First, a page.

# Information Measurement with SQL Server, Part 2.1: The Uses and Abuses of Shannon’s Entropy

By Steve Bolton

…………In the first installment of this wide-ranging series of amateur tutorials, I noted that the Hartley function indeed returns “information,” but of a specific kind that could be described as “newsworthiness.” This week’s measure also quantifies how much we add to our existing knowledge from each new fact, but through explicitly stochastic methods, whereas the Hartley function is more closely related to counts of state descriptions than probabilities.[1] Shannon’s Entropy is of greater renown than its predecessor, but isn’t much more difficult to code in T-SQL. In fact, it should be a breeze given that I already posted a more advanced version of it tailor-made for Implementing Fuzzy Sets in SQL Server, Part 10.2: Measuring Uncertainty in Evidence Theory, just as I had already coded a modified version of Hartley’s measure for Implementing Fuzzy Sets in SQL Server, Part 9: Measuring Nonspecificity with the Hartley Function.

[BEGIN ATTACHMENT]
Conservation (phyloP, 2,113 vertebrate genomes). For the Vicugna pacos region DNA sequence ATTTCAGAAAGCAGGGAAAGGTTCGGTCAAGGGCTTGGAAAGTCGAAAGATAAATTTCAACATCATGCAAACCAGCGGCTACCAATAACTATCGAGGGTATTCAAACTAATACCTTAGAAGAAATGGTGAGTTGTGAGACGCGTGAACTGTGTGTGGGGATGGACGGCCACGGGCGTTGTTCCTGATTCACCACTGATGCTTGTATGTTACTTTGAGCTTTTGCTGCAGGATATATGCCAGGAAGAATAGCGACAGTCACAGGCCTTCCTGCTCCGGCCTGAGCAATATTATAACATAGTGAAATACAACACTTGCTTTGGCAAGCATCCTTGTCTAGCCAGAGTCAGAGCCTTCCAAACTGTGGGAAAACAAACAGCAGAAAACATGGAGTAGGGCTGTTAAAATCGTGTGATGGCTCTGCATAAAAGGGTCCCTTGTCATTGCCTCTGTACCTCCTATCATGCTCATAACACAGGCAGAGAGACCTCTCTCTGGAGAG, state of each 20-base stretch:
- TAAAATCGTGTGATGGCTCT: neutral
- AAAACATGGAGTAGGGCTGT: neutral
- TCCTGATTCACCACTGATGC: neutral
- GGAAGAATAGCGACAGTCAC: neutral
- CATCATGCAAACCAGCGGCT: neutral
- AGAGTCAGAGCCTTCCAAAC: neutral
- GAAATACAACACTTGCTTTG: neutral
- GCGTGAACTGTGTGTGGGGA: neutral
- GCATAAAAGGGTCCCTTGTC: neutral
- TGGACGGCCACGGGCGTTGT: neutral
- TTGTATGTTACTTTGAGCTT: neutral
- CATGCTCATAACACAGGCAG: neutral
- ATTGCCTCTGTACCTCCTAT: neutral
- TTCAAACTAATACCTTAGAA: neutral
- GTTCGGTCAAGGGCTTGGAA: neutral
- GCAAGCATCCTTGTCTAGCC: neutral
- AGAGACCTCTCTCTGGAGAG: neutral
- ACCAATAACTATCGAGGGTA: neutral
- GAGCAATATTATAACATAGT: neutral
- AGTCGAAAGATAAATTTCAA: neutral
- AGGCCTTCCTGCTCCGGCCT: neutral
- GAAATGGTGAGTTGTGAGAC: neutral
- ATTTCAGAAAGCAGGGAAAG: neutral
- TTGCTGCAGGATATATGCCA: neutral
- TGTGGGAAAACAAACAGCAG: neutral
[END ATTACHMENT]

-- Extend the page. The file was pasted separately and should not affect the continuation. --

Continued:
…………Historically, the real difficulty with the metrics of information theory is with their interpretation, largely due to the broad and fuzzy meaning of the imprecise term, “information.” As we shall see, many brilliant theorists far smarter than we have made the mistake of overextending it beyond its original domain, just as some thinkers have gotten carried with the hype surrounding fuzzy sets and chaos theory. Like those cutting-edge topics, Shannon’s Entropy and its relatives within information theory are indeed powerful, but can go badly wrong when misapplied outside its specific use cases. It has really subtle yet mind-blowing implications for all of the different classes of information measurement I hope to cover in this wide-ranging and open-ended series, not all of which are fully understood. My purposes in this series is to illuminate datasets from every possible direction, using a whole smorgasbord of measures of meaning (semantic information), randomness, complexity, order, redundancy and sensitivity to initial conditions, among others; since many of these metrics serve as the foundation of many mining algorithms, we can use them in a SQL Server environment to devise DIY data mining algorithms. Shannon’s Entropy intersects many of these disparate class of information in multifarious ways, such as the fact that it is equal to the Hartley measure in the case of uniform distributions (i.e. when all values are equally likely). It is not a measure of what is known, but of how much can be learned by adding to it; entropy measures rise in tandem with uncertainty precisely we because we can learn more from new facts when we don’t already know everything. It can thus be considered complementary to measures of existing knowledge, such as Bayes Factors. I’ve read more on information theory than many other fields I’ve commented on over the past couple of years, when I started writing self-tutorials on data mining, but that doesn’t mean I understand all of these complex interrelationships well. In fact, I’m writing this series in part because it helps me absorb the material a lot faster, and posting it publicly in the hopes that it can at least help readers avoid my inevitable mistakes. I lamented often in A Rickety Stairway to SQL Server Data Mining that SSDM was woefully under-utilized in comparison to its potential benefits, but the same can also be said of the algorithms that underpin it.